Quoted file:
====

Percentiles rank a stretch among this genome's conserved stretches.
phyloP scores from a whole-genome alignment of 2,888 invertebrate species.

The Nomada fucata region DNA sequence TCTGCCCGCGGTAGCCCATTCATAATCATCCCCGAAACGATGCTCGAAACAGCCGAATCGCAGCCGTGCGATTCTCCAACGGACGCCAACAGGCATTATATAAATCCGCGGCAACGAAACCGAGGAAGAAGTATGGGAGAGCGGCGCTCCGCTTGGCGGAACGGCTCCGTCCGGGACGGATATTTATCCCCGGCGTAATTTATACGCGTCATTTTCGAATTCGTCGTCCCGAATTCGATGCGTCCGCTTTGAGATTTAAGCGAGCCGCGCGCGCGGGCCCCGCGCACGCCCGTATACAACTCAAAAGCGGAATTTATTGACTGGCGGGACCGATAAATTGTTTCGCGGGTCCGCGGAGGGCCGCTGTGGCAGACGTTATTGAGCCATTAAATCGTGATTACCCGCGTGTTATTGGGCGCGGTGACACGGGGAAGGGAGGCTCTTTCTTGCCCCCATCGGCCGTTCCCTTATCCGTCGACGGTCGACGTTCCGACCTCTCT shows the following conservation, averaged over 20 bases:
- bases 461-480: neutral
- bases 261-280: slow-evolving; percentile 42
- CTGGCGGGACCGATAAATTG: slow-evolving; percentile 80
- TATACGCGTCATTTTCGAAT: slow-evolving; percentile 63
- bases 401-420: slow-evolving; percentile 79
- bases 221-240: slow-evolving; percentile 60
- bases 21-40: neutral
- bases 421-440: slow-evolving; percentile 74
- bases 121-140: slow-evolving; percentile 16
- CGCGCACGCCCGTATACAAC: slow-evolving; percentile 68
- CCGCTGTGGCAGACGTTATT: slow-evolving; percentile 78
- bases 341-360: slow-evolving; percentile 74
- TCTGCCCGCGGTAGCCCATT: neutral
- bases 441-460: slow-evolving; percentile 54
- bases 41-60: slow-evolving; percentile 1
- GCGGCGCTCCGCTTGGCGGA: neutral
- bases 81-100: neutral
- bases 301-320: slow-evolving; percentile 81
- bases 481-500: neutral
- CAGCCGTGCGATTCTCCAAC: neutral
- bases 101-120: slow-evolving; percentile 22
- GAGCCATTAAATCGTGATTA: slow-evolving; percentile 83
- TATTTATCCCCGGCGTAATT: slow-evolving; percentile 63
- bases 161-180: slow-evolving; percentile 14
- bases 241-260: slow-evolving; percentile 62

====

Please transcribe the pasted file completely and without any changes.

Percentiles rank a stretch among this genome's conserved stretches.
phyloP scores from a whole-genome alignment of 2,888 invertebrate species.

The Nomada fucata region DNA sequence TCTGCCCGCGGTAGCCCATTCATAATCATCCCCGAAACGATGCTCGAAACAGCCGAATCGCAGCCGTGCGATTCTCCAACGGACGCCAACAGGCATTATATAAATCCGCGGCAACGAAACCGAGGAAGAAGTATGGGAGAGCGGCGCTCCGCTTGGCGGAACGGCTCCGTCCGGGACGGATATTTATCCCCGGCGTAATTTATACGCGTCATTTTCGAATTCGTCGTCCCGAATTCGATGCGTCCGCTTTGAGATTTAAGCGAGCCGCGCGCGCGGGCCCCGCGCACGCCCGTATACAACTCAAAAGCGGAATTTATTGACTGGCGGGACCGATAAATTGTTTCGCGGGTCCGCGGAGGGCCGCTGTGGCAGACGTTATTGAGCCATTAAATCGTGATTACCCGCGTGTTATTGGGCGCGGTGACACGGGGAAGGGAGGCTCTTTCTTGCCCCCATCGGCCGTTCCCTTATCCGTCGACGGTCGACGTTCCGACCTCTCT shows the following conservation, averaged over 20 bases:
- bases 461-480: neutral
- bases 261-280: slow-evolving; percentile 42
- CTGGCGGGACCGATAAATTG: slow-evolving; percentile 80
- TATACGCGTCATTTTCGAAT: slow-evolving; percentile 63
- bases 401-420: slow-evolving; percentile 79
- bases 221-240: slow-evolving; percentile 60
- bases 21-40: neutral
- bases 421-440: slow-evolving; percentile 74
- bases 121-140: slow-evolving; percentile 16
- CGCGCACGCCCGTATACAAC: slow-evolving; percentile 68
- CCGCTGTGGCAGACGTTATT: slow-evolving; percentile 78
- bases 341-360: slow-evolving; percentile 74
- TCTGCCCGCGGTAGCCCATT: neutral
- bases 441-460: slow-evolving; percentile 54
- bases 41-60: slow-evolving; percentile 1
- GCGGCGCTCCGCTTGGCGGA: neutral
- bases 81-100: neutral
- bases 301-320: slow-evolving; percentile 81
- bases 481-500: neutral
- CAGCCGTGCGATTCTCCAAC: neutral
- bases 101-120: slow-evolving; percentile 22
- GAGCCATTAAATCGTGATTA: slow-evolving; percentile 83
- TATTTATCCCCGGCGTAATT: slow-evolving; percentile 63
- bases 161-180: slow-evolving; percentile 14
- bases 241-260: slow-evolving; percentile 62